The car has come a long way since Henry Ford's Model T.
Today's vehicles are fast, stylish and increasingly fueled in environmentally friendly ways.
In this slideshow, CNBC's "Sustainable Energy " takes a look at some of the innovative ways that modern autos are fueled.
—By Anmar Frangoul, special to CNBC.com, on Friday August 7, 2015.
London's red double-decker buses are famous the world over, but now, single-deckers fueled by hydrogen are helping cut pollution in the city.
A fleet of eight hydrogen fuel cell buses run between Covent Garden, in the heart of London's theater district, and Tower Gateway in the east of the city.
Their only emission? Water.
Earlier this year, Mayor of London Boris Johnson said there were plans to add two extra hydrogen fuel cell buses to the RV1 bus route.
This will enable the route to operate as a "complete zero-emission route," he said.
In January 2014, Ford unveiled plans for a new solar-powered hybrid car.
The Ford C-MAX Solar Energi Concept will harness the sun's power with a "special concentrator" that will act like a magnifying glass, "directing intense rays to solar panels on the vehicle roof."
Ford isn't the only team to develop a solar-powered car. A team of students at the Netherlands' Eindhoven University of Technology have developed Stella Lux, a solar-powered family car that they say generates more power than it consumes.
According to the its creators, the Stella Lux can travel up to 1,000 kilometers (622 miles) on a sunny day.
Headlines were made in 2010, when GENeco—a subsidiary of British utilities company Wessex Water—conducted a trial of the Bio-Bug.
Shaped like a Volkswagen Beetle, the Bio-Bug was powered by human waste from a sewage treatment works in Bristol, England.
Inspired? According to GENeco, the waste flushed down the toilets of 70 households would produce enough biomethane to power the Bio-Bug for a whole year.
In 2011, the wind-powered Wind Explorer car completed a 5,000 kilometer trip traversing Australia.
The vehicle was powered by lithium-ion batteries that were charged by a mobile wind turbine when conditions permitted.
Evonik Industries, the German company that provided the battery and shell of the vehicle, said that the Wind Explorer managed a stretch of 493.5 kilometers using nothing but wind power—the longest ever managed.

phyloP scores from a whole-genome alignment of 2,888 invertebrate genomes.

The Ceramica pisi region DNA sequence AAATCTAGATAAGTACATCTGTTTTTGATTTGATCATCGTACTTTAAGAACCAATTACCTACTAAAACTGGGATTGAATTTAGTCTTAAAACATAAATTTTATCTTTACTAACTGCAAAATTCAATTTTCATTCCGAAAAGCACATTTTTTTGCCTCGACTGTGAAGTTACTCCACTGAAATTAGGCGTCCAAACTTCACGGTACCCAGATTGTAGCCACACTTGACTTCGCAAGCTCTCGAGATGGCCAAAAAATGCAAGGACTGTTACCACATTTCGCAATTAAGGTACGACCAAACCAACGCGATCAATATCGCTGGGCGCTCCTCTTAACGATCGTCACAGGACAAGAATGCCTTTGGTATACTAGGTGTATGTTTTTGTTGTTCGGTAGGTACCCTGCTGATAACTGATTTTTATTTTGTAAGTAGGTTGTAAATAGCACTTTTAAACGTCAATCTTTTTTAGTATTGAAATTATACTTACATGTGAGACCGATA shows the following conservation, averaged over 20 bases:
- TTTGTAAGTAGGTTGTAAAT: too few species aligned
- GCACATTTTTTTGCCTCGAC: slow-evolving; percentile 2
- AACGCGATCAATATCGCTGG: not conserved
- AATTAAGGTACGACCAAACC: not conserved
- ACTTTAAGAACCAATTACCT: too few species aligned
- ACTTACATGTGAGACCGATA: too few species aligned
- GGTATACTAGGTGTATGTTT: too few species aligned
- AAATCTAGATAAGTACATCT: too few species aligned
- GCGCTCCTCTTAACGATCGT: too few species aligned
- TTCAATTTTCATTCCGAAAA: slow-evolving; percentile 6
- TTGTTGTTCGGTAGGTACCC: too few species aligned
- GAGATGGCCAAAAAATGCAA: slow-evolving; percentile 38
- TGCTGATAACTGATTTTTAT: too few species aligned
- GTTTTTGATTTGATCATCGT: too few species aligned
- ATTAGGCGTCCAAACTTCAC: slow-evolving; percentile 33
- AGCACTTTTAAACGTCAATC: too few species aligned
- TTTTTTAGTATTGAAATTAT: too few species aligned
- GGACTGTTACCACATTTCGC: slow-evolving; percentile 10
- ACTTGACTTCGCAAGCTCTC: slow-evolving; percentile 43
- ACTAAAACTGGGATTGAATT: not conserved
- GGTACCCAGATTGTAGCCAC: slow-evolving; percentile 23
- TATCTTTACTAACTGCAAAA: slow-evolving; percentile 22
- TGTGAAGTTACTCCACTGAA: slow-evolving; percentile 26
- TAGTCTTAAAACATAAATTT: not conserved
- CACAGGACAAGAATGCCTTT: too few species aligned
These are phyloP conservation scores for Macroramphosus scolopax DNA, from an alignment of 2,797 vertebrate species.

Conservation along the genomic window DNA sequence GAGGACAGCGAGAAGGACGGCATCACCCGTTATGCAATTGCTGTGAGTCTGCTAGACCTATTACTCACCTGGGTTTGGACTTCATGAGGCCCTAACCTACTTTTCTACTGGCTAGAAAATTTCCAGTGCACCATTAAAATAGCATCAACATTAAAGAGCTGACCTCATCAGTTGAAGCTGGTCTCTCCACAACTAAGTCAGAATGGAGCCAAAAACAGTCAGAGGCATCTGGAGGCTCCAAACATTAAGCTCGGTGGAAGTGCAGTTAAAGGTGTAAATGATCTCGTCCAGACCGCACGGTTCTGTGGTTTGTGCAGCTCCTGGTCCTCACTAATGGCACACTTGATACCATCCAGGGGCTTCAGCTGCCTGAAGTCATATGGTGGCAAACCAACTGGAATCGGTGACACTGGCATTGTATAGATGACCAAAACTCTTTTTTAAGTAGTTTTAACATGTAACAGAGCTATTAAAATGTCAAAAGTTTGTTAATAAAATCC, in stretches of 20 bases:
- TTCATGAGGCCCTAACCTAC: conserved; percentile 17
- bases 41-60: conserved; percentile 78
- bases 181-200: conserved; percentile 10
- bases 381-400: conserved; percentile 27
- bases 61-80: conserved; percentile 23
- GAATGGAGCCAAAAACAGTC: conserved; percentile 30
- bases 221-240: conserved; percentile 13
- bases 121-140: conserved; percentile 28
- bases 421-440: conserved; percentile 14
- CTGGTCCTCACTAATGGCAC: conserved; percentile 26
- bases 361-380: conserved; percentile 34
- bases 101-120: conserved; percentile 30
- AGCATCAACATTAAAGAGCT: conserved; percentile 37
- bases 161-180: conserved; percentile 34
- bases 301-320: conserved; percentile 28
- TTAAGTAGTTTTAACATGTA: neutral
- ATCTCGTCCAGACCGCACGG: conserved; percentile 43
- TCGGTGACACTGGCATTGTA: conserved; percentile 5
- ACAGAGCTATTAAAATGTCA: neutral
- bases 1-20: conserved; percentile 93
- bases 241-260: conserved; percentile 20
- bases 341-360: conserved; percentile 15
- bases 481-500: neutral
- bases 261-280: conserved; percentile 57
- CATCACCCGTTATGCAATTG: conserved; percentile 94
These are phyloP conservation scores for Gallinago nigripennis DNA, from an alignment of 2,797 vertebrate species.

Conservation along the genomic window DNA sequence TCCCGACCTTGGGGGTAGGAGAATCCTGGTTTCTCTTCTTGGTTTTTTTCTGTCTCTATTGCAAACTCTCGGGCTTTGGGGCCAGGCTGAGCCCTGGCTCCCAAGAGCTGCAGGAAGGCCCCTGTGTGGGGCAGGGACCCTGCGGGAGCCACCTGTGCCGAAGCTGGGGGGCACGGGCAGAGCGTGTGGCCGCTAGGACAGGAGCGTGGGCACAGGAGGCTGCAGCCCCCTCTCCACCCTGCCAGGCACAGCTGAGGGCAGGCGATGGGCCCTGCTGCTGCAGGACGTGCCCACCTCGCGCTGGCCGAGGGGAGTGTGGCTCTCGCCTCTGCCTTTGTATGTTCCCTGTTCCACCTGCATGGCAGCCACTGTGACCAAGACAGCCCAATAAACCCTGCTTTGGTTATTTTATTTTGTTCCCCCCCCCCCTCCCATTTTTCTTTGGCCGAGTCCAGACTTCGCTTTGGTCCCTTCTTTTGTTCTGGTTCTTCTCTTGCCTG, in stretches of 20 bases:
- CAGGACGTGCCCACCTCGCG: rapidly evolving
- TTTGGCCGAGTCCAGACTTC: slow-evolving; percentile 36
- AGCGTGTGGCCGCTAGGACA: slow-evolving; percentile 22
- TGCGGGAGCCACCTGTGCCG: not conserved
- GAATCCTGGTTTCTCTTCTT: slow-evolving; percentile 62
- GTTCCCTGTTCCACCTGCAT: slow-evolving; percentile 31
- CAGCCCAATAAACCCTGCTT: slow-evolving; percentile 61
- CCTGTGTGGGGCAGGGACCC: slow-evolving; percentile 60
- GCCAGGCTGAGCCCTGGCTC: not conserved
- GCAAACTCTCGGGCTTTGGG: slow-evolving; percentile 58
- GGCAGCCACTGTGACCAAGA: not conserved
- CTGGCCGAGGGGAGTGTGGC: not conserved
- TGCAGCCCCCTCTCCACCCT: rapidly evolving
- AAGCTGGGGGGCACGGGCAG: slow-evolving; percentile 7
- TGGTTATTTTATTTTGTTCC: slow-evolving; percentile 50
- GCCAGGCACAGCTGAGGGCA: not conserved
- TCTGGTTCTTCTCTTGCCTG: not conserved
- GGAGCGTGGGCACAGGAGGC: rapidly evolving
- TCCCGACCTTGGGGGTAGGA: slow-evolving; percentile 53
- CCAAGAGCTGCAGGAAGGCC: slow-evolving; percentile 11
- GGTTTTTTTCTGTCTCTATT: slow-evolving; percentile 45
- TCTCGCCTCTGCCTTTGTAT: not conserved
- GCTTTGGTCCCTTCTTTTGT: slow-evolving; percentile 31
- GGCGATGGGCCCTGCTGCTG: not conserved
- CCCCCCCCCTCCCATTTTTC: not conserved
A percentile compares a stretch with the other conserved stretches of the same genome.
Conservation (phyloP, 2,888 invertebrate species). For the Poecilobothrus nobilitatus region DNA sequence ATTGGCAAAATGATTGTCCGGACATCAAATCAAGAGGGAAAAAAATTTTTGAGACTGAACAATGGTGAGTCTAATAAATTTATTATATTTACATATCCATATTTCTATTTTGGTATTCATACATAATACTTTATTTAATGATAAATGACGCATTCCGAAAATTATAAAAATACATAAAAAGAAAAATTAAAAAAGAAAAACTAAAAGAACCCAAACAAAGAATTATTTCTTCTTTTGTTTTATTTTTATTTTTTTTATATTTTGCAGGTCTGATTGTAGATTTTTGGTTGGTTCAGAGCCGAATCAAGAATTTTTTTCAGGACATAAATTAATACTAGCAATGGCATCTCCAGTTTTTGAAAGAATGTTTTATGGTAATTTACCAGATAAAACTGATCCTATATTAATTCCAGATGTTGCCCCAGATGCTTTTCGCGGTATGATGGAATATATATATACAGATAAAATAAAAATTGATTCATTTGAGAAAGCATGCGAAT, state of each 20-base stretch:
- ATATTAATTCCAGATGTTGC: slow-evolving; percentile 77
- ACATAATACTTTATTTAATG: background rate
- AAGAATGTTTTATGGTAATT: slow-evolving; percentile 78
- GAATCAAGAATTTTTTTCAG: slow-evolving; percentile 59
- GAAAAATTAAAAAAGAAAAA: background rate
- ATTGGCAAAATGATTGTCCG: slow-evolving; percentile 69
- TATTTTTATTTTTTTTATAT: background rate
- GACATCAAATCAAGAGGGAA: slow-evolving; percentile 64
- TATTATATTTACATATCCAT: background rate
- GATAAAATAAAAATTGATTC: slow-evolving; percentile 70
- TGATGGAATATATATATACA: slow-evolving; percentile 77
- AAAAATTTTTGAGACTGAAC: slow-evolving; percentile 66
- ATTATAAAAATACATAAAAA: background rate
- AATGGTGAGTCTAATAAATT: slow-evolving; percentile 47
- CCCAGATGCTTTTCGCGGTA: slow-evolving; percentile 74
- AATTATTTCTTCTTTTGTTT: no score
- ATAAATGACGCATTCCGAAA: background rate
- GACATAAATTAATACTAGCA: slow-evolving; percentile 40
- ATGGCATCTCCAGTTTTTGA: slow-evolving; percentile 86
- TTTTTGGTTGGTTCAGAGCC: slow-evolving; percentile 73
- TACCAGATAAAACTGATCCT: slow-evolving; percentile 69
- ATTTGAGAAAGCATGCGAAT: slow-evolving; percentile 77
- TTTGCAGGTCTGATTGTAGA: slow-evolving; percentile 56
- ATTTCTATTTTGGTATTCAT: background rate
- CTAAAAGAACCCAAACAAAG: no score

The car weighed only 200 kilograms (441 pounds) and ran up an electricity bill of just 10 euros ($11) across the 5,000 kilometers, according to Evonik.
NanoFlowcell has developed a flow cell battery system that can power an automobile—for the first-time ever, the Liechtenstein-based company says.
The company's compact flow cell battery is charged using ionic liquids, which are pumped through battery cells containing electrodes.
It may seem unlikely, but electric cars are nothing new. The first electric vehicles date back to the late 1820s, according to the U.S. Department of Energy.
Today, of course, electricity-fueled cars are some of the most advanced autos out there—and environmentally friendly too.
Tesla's Model S, for instance, is a zero-emission vehicle, with autopilot features including automatic emergency braking and blind spot warning. It can travel up to 330 miles without being charged and go from 0 to 60 mph in 2.8 seconds.
The potential of electric vehicles is huge. The U.S. Department of Energy says that if hybrid or electric vehicles completely replaced light-duty conventional ones, U.S. dependence on foreign oil would fall by 30-60 percent. Plus, carbon pollution from the transport sector would fall by up to 20 percent.
Ethanol is a renewable fuel made from biomass—plant materials—that can be used to run cars.
Swedish car maker Koenigsegg released the bio-fueled CCXR in 2007. The "green" supercar can run on either normal gasoline or pure ethanol, or a combination of the two.
As consumers become more eco-conscious, hybrid cars that have both an electric motor and a petrol engine are gaining in popularity.
Launched in 1997, the Toyota Prius (pictured) was the world's first mass-produced hybrid and provides a "genuine alternative to petrol and diesel engines," according to the Japanese car manufacturer.
Today, drivers are spoiled for choice. Vauxhall's Ampera, for instance, is a hybrid that costs around a quarter of the price to run of a petrol-powered car and is cleaner in terms of emissions, according to the British company.